Every minute, we create more and more data. According to the AllAccess Internet Minute chart for this year, every 60 seconds 197.6 million emails will be sent, $1.6 million will be spent online in the US alone, Twitch will see two million views and there will be another two million people swiping right on Tinder. Each of these digital actions creates data for their creators. For companies outside this group, their activities will create more data too, whether it is digital content created, business transactions completed or messages sent. Tracking all this activity and keeping it secure is a massive challenge, writes Dario Forte, VP and General Manager, Security Orchestration at Sumo Logic. To keep up, companies are looking at their security operations centres (SOCs) and where they can make improvements. So where are changes needed, and what can CISOs do to support their SOC teams better?
More data, more problems
As more data comes in, dealing with it becomes harder. The SOC team will see more data created by their applications and services as they get busier. Similarly, the move to implement applications in the cloud has created more data to be analysed as well. Application developers today build their applications using smaller components that connect together, rather than creating larger monolithic services that run as one overall application. This makes life easier for the developer to spot problems or add new functionality, but it adds to the flow of data coming in that the security team has to deal with. With tens, hundreds, or even thousands of application components all creating their own data and alerts, it is all too easy for the SOC to fall behind.
According to our research, 93 percent of security operations teams find they cannot get around to all the alerts that they have coming in every day, while 83 percent said they suffered from ‘alert fatigue.’ For 70 percent of teams, the volume of security alerts had more than doubled over the past five years. This is a problem that can’t be ignored. The pressure point here is that, with so much data coming in, it is hard to see what is important and what is not. Manually tracking and managing those issues is virtually impossible, so more automation is necessary to keep up.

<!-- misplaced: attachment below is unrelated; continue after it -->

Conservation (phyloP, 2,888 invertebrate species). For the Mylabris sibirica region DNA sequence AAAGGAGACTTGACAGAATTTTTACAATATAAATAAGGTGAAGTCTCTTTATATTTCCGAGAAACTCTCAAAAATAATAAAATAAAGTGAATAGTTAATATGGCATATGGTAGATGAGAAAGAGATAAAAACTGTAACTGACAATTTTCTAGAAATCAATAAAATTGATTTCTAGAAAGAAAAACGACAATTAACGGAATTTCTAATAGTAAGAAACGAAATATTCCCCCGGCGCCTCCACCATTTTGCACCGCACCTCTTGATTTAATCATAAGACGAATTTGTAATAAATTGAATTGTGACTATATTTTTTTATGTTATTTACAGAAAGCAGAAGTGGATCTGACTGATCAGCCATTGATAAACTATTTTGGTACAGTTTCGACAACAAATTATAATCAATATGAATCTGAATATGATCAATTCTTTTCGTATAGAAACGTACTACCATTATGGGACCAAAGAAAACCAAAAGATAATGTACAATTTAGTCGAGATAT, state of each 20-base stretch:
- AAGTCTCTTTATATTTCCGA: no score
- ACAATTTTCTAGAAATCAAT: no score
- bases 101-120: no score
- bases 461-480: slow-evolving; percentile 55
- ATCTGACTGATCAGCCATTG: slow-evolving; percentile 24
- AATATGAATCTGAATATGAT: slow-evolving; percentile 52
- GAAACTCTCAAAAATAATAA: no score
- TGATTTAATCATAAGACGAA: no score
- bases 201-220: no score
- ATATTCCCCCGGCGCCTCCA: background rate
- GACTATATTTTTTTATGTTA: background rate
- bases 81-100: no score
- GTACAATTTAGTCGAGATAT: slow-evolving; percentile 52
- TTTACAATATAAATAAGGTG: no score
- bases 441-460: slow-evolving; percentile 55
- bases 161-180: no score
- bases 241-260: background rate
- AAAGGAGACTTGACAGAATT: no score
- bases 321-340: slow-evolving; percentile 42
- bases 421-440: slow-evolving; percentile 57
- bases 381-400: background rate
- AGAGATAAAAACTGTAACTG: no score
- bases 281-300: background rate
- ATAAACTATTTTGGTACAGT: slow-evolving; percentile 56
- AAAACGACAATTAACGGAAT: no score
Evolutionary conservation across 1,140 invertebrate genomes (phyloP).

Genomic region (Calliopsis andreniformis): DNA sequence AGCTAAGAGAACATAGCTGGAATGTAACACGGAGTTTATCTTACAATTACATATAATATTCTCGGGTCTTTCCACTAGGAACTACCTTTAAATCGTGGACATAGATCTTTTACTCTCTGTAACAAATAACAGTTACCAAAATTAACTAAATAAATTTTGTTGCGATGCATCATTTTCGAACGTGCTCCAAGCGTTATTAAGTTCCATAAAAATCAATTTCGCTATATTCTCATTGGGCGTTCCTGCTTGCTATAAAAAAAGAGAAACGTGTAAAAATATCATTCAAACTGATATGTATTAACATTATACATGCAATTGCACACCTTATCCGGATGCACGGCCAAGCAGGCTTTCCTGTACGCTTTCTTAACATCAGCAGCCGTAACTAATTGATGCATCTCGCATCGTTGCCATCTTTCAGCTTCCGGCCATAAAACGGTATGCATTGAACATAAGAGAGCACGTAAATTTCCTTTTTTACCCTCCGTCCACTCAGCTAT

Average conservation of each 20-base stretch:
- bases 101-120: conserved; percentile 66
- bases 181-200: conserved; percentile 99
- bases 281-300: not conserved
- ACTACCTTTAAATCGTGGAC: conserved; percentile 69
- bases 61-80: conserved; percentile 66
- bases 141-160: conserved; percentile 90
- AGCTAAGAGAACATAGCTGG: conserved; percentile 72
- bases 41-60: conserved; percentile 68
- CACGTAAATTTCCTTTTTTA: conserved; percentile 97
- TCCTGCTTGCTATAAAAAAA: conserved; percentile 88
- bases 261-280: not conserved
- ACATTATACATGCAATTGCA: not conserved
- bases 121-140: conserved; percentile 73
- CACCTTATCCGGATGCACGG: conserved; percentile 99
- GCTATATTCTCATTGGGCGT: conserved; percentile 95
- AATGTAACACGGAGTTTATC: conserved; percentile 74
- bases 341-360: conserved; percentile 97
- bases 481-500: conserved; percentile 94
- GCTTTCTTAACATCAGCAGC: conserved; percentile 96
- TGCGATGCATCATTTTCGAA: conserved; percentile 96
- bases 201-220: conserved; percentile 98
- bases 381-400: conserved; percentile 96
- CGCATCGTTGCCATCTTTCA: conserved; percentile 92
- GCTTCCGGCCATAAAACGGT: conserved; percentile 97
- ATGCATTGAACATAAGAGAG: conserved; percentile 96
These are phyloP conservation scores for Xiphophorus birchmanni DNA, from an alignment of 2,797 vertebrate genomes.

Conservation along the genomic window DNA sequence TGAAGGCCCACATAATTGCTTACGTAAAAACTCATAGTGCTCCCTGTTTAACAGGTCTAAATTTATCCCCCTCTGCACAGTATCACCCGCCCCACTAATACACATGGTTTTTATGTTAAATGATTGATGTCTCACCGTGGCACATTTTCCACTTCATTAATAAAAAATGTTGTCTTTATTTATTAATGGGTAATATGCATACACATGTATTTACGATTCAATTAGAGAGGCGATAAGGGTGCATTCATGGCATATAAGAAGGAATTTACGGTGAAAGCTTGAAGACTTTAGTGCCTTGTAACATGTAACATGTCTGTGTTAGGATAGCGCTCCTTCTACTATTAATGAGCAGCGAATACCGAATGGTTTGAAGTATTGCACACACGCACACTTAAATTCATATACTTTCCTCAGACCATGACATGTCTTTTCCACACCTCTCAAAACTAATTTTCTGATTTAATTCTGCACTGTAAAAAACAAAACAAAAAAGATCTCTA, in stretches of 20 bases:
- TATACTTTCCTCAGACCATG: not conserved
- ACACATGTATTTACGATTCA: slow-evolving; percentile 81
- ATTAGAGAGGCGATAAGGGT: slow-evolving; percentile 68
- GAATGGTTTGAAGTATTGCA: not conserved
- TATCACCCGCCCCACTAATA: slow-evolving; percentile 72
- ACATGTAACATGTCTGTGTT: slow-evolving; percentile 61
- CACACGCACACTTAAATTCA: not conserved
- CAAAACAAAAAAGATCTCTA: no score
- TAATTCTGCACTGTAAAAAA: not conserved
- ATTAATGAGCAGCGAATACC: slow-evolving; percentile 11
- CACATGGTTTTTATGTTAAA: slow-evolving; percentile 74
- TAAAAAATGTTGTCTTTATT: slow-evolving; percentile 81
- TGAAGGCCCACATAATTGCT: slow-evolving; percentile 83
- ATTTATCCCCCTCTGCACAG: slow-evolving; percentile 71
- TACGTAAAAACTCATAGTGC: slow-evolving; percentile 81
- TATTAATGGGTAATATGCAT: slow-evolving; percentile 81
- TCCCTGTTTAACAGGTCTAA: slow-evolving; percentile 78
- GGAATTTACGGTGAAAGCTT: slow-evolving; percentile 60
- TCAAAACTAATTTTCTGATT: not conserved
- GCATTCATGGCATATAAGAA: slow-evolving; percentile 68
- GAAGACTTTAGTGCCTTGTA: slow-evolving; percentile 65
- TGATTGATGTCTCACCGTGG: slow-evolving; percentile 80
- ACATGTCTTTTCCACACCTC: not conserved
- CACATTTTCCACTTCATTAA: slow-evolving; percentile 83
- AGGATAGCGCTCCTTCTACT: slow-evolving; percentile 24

Implementing this effectively to support your SOC involves looking at your processes first, and then how your staff can be more effective by automating elements of this work. To lead this, identify where your team has the most analysis work to carry out and which processes support this effort, as well as any analysis tasks that are simple and high volume. This should provide you with a set of potential processes that are candidates for automation – some of these will be things that can be automated quickly and take work off the team, while others can be automated and lead to a bigger level of impact for the team. With your team, pick two or three processes to start with.
Once you have chosen the processes to automate, it is time to look at how to apply a playbook. Playbooks describe common approaches that can be used to automate a process, and in many cases already exist as templates that your security team can use with your technology partners. These playbooks can be amended to fit your specific needs, and then integrate with your systems to automate the process. By re-using what already exists, you can benefit from the experience of others and best practices that have been applied before, while also speeding up your process overall.
Thinking cloud, SIEM and SOAR